In Our Own Backyard

Welcome to the neighborhood! We are Jonna and Jen, Admission Counselors at USC and lifelong LA residents.  We are excited to tell you more about our community! While there are many neighborhoods that surround the University of Southern California (USC) campus, we wanted to highlight a few that are closest to campus and near and dear to our hearts as members of the community. So, let’s explore South Los Angeles, Exposition Park, Downtown Los Angeles, and West Adams!  

South Los Angeles 

While USC is located just a few miles south of Downtown Los Angeles, it also borders South Los Angeles. The first half of the 20th century saw an increase in the number of African American/Black people in Los Angeles, in part due to labor demands. However, racially restrictive housing covenants segregated the city and historic South Central LA was one of the few places where African American/Black people were allowed to buy homes. This area soon became a cultural hub and center for activism and continues to be community driven. The community continues to thrive thanks to the support of many local businesses including South LA Cafe which combines coffee, community, and connection.

Exposition Park  

Exposition Park is located just South of USC’s campus and the University Park neighborhood. In fact, you can access all that Exposition Park has to offer by exiting campus on Watt or Pardee Way and crossing the street on Exposition Boulevard. Originally, created in 1872 as an Agricultural Park, this 160-acre corridor is now considered “The Crossroads of the Los Angeles Community ” and features museums, sports facilities, entertainment and cultural activities. Exposition Park is home to the Banc of California Stadium, California Science Center, California African American Museum, Exposition Park Rose Garden, Natural History Museum, and the future site of the Lucas Museum of Narrative Art (set to open in 2023). Lastly, the Los Angeles Memorial Coliseum is also located in Exposition Park and is the home stadium of the  USC Football team.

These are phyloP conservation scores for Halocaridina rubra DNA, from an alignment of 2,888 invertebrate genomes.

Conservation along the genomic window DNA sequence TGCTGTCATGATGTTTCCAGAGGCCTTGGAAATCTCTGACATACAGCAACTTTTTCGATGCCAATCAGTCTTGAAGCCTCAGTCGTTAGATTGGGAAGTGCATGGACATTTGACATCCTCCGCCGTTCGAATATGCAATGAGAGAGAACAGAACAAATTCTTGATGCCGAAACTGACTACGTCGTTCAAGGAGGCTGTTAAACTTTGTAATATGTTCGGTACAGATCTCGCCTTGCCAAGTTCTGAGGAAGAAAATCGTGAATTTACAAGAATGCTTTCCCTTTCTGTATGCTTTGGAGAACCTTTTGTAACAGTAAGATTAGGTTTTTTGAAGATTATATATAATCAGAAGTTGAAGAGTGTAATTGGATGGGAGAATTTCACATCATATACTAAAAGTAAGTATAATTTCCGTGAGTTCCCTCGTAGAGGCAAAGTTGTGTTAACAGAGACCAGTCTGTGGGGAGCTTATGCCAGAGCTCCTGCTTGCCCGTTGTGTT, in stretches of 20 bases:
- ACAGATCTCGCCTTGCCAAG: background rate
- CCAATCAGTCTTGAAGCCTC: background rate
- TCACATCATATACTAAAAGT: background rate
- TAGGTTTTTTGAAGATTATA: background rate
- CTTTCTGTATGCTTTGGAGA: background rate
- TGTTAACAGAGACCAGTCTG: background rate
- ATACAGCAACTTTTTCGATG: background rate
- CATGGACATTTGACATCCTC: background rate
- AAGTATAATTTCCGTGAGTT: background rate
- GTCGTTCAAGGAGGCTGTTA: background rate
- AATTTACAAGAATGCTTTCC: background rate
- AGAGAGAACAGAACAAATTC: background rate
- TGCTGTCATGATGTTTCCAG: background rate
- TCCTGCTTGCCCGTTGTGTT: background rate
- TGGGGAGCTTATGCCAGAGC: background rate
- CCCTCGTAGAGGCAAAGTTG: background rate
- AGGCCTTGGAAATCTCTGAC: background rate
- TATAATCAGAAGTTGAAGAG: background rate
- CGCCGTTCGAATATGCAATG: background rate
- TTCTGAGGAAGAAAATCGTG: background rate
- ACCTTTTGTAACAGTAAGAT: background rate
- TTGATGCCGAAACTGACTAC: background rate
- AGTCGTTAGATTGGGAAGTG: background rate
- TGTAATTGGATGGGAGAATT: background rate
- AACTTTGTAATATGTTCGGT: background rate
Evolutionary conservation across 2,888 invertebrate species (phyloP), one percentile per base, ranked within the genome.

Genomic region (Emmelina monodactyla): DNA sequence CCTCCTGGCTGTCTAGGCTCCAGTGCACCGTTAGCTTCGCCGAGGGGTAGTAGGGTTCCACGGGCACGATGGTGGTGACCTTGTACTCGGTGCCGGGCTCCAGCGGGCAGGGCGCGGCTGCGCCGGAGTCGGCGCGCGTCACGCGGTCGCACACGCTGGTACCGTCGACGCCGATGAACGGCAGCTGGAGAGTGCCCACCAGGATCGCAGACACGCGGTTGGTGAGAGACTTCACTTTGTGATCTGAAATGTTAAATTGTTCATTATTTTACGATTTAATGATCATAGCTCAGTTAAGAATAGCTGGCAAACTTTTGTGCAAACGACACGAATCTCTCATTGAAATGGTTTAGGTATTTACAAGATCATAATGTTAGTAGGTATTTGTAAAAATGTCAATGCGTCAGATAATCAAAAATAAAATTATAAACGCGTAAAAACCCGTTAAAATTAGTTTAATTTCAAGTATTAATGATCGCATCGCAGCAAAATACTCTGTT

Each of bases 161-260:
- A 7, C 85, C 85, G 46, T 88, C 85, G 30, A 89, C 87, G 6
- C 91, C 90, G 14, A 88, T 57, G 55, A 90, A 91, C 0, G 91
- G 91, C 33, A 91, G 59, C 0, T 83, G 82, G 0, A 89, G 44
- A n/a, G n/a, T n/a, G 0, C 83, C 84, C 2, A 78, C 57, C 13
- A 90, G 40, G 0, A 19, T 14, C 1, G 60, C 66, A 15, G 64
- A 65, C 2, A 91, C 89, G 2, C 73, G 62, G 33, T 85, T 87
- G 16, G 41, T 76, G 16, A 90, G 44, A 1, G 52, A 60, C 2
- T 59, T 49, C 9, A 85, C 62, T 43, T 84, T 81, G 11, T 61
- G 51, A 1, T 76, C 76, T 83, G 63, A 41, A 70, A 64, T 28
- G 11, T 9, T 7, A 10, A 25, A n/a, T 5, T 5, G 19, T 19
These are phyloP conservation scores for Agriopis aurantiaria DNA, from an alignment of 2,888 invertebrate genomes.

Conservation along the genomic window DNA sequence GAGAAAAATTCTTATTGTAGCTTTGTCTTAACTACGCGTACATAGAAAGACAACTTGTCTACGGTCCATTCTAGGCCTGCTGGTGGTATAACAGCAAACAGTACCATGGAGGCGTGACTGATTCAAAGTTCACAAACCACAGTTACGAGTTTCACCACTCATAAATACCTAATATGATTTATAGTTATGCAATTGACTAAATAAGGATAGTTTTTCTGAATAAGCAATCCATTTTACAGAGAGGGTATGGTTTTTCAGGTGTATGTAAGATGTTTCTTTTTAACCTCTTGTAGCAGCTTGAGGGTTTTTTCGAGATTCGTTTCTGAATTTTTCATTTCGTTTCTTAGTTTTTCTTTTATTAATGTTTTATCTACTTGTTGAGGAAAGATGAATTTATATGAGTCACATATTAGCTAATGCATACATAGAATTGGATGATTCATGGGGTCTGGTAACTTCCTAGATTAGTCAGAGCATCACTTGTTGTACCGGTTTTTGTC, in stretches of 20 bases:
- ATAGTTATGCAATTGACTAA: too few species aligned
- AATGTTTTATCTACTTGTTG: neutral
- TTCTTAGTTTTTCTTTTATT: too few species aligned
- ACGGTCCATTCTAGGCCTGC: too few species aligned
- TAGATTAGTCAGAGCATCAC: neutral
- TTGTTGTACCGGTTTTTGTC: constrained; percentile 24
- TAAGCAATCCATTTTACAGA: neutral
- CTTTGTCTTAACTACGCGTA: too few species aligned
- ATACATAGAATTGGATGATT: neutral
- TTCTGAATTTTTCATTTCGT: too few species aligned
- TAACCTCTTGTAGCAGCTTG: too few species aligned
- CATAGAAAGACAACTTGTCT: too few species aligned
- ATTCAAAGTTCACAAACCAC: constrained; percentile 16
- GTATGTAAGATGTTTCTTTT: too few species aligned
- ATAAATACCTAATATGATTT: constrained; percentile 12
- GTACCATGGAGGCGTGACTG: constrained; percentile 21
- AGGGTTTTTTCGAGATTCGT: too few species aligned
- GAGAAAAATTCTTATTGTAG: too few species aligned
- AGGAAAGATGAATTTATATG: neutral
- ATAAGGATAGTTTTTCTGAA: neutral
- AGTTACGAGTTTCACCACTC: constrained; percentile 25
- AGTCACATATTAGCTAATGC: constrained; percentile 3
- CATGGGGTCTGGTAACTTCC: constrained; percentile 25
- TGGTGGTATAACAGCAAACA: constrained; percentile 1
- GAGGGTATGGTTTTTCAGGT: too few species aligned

Downtown LA 

USC is located in the heart of Los Angeles and is less than five miles from Downtown LA. The beginnings of the city began in the early 19th century, and Los Angeles officially became a city in 1850 with Pershing Square as its town plaza. The Civil War, World War II, and an economic rise led to a population increase that brought new development and the construction of the historic hotels throughout downtown. However, with this development and population influx, the city began to grow outward that led to a change in demographics of the city, with white elites leaving the center of the city and leaving communities of color at its core. Development continued during the 1970s and ‘80s, with the Los Angeles Convention Center opening in 1971 and the U.S. Bank Tower in 1987. One of DTLA’s most iconic landmarks, Arena (formerly known as Staples Center), opened its doors to Angelinos in 1999 and has been the home to the Los Angeles Lakers, Los Angeles Clippers, and the Los Angeles Kings. Neighboring the arena is L.A. Live, the heart of entertainment for downtown which includes a theater, hotels, restaurants, and more. Concerts, parades, anime and K-Pop conventions, and more have made their way through the historic streets of downtown Los Angeles.   

West Adams 

West Adams is located just northwest of USC’s campus and runs through Adams Street and Normandie Boulevard. It became a part of the city in 1896 and was a very popular suburb for white communities. Large homes and mansions were constructed, but were later demolished and replaced with apartment complexes once movement to the Westside began in the mid-1900s. Around the same time, the city of LA ended its racial agreements that allowed for Black Angelinos and other communities of color to move into the area and attain the same housing rights. Now, West Adams is home to Latinx communities predominantly from Mexico and El Salvador.  

Thank you for joining us on our tour today! We hope that current and future students will support and engage with USC’s local community. There are many diverse communities and opportunities for students to learn and have fun right here in their own backyard. The Trojans Shop Local Directory is a great place to start. Check it out!